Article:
On her 21st birthday Marie Morgan (Ginger Rogers) appears at her family homestead. The home has been unoccupied for the last thirteen years. She finds the electricity turned on and the phones working. The family dinner table is as it was thirteen years ago. That night there was a dinner party. She was a child at the time. The table had been set for thirteen people. Marie reconstructs in her head who was there and where they were sitting. Only twelve people showed up. The thirteenth did not. The purpose of the dinner party was to hear about her father’s will. It was also the night her father died. His instructions brought her to the family home these thirteen years later. His will stated that the estate would go to the thirteenth guest.

Suddenly there is a scream and a gun shot. The cab waiting outside races off to summon the police. When they arrive they find Marie sitting at the dinner table dead. She had been electrocuted. The Police Captain Ryan (J. Farrell MacDonald) summons Phil Winston (Lyle Talbot), a private investigator to assist with the investigation.

Winston has the police round up Marie’s Brother Harold Morgan (James Eagles) and his friend Thor Jensen (Eddie Phillips). They suggest that Winston talk to the family lawyer Robert Barksdale (Robert Klein). When the police go looking for Barksdale he is also found dead and at the family dinner table, in the seat he had occupied the night of the original dinner.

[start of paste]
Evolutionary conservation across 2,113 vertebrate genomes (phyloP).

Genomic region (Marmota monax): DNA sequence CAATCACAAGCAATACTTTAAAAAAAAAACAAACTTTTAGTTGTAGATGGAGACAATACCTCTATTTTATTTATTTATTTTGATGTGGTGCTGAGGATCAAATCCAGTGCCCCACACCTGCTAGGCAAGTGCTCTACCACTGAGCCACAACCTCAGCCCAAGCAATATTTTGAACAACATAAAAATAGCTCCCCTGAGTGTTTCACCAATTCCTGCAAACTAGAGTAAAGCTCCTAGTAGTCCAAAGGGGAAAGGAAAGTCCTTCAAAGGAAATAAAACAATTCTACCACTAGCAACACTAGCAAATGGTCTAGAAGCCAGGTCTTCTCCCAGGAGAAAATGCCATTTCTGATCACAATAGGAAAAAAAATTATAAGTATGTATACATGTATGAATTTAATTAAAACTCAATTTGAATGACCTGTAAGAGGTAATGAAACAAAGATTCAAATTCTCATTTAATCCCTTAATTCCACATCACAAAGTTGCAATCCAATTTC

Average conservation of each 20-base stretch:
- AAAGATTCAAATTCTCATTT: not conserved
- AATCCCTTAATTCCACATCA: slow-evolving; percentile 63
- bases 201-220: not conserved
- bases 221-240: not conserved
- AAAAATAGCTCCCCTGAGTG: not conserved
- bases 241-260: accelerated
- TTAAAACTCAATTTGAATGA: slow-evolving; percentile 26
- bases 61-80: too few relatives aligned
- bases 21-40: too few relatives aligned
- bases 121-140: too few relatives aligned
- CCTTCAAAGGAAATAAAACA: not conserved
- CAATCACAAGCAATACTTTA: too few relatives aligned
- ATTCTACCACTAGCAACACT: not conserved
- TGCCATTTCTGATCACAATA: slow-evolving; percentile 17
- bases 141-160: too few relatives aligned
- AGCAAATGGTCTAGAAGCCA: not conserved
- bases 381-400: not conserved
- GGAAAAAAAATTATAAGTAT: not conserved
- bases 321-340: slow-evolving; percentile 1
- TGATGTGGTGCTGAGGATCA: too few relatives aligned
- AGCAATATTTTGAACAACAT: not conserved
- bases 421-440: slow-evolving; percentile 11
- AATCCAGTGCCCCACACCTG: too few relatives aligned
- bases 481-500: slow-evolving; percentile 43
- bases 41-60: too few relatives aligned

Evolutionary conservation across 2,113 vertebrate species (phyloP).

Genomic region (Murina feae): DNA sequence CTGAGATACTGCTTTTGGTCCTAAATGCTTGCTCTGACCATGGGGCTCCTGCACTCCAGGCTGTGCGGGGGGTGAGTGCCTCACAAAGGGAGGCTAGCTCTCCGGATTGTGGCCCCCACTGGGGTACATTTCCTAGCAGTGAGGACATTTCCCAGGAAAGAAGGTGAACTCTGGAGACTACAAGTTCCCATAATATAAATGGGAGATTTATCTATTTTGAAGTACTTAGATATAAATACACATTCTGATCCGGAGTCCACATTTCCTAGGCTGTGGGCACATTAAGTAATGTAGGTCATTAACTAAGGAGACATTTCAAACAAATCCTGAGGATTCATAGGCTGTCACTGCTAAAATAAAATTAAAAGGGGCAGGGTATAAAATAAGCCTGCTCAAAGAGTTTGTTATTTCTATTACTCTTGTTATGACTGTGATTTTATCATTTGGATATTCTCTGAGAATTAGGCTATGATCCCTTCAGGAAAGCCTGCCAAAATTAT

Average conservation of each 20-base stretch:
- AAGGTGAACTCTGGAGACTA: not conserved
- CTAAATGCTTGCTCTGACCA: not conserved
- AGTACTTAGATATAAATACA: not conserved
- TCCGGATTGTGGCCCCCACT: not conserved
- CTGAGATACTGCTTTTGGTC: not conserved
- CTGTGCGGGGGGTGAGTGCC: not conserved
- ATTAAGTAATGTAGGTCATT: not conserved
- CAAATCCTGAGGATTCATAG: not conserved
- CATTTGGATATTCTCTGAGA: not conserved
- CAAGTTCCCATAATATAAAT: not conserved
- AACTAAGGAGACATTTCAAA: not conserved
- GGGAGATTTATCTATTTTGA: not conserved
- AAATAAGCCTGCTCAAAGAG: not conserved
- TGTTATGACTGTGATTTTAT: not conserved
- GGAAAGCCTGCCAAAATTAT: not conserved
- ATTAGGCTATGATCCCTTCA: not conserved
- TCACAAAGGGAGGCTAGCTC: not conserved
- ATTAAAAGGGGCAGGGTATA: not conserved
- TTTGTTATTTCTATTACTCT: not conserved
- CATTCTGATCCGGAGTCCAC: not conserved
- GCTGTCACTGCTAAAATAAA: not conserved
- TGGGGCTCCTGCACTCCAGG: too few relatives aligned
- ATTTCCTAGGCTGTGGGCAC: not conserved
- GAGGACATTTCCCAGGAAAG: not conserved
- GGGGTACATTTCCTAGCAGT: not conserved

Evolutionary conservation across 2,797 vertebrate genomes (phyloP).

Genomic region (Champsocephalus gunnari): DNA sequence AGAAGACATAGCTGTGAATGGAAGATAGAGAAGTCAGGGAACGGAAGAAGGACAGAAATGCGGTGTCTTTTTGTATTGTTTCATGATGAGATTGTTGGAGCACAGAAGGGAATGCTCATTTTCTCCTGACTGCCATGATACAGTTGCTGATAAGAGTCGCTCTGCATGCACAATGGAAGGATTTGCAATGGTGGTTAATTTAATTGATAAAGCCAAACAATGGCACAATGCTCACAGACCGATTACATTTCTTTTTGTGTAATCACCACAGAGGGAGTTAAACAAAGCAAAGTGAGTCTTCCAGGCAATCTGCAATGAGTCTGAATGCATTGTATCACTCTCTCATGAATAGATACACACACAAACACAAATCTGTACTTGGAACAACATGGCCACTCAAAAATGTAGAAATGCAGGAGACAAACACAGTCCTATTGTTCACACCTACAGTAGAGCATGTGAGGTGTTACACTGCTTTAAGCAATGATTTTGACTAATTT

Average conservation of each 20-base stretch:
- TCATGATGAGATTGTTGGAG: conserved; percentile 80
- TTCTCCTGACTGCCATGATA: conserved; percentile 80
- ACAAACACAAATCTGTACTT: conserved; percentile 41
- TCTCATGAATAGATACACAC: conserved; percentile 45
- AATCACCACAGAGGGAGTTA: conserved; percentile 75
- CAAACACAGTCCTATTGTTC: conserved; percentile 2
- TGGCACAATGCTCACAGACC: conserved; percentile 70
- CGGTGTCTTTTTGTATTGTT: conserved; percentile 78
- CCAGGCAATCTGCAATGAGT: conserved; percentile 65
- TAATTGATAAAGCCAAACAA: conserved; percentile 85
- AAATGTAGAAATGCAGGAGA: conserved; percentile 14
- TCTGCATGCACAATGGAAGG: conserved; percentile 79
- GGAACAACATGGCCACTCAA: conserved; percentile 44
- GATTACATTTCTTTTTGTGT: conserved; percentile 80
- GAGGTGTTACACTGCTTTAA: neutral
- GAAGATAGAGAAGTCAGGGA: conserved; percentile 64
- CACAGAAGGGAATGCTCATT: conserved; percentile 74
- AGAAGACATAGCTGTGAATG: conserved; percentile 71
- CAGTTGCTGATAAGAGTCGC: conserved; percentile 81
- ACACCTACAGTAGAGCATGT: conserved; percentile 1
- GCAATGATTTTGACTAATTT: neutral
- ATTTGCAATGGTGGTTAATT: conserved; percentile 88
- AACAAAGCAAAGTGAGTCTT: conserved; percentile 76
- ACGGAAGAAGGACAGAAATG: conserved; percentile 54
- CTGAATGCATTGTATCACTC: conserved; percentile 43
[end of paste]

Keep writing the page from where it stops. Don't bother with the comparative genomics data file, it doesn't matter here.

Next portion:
While investigating this latest murder, Marie turns up alive and well. Winston deduces that a double impersonating Marie was killed by mistake. Marie was the beneficiary of her father’s will. Someone wanted to use the double in Marie’s place but someone else killed her by mistake. He believes that there are two factions going on. Both are after Marie’s estate and both are not above murder.

“The Thirteenth Guest” was released in 1932 and was directed by Albert Ray. It is a low budget “B” mystery movie made by Monogram Pictures. It was based on the 1929 novel by crime fiction writer Armitage Trail. It’s basically a version of an “Old Dark House” mystery. It is also pre-code. Not that there is anything in it that would go against the code as far as I could see other than the electrocution aspect.

The story is interesting and the acting good. Talbot is a little on the pompous side but not enough to hate him. There is also one police officer as comic relief that is neither comedic nor relief. The film would have been better without him. The plot is a little involved. There are parts that could be a little confusing if you are not paying attention. Otherwise it’s a fun little who-done-it.

The film was remade in 1943 as “The Mystery of the Thirteenth Guest” again by Monogram.